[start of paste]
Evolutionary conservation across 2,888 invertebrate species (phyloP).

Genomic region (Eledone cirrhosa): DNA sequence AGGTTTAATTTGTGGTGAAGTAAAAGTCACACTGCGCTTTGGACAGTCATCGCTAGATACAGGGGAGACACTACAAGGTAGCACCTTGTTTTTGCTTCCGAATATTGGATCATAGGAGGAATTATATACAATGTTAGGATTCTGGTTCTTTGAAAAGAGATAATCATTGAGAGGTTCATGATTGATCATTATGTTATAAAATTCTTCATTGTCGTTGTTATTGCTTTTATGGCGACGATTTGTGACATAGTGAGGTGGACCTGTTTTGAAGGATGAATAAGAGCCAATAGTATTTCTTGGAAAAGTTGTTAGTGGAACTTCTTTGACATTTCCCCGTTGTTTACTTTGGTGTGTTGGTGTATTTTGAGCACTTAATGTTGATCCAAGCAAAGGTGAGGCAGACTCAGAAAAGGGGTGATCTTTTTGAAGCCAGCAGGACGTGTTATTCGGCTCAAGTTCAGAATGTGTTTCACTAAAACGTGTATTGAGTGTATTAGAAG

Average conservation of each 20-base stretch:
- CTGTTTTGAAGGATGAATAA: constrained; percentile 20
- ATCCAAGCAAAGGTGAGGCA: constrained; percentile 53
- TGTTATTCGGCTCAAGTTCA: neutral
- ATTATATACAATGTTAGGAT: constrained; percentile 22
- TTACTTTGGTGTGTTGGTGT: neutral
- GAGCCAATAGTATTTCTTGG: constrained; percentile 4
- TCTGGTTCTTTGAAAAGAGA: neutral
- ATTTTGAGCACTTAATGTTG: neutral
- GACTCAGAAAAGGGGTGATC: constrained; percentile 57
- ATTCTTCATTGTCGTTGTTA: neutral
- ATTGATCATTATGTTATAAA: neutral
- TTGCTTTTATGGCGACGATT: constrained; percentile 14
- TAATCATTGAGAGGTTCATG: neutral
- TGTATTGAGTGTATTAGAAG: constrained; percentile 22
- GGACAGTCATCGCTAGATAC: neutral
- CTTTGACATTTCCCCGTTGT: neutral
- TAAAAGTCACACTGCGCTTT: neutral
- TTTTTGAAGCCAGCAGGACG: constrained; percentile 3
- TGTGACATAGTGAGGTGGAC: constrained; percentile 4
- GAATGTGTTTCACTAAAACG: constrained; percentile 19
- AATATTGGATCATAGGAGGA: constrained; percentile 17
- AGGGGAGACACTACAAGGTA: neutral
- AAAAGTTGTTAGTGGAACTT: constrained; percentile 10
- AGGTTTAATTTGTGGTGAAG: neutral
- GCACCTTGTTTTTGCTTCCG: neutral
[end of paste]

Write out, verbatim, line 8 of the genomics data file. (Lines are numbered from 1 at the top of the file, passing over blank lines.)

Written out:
- TTACTTTGGTGTGTTGGTGT: neutral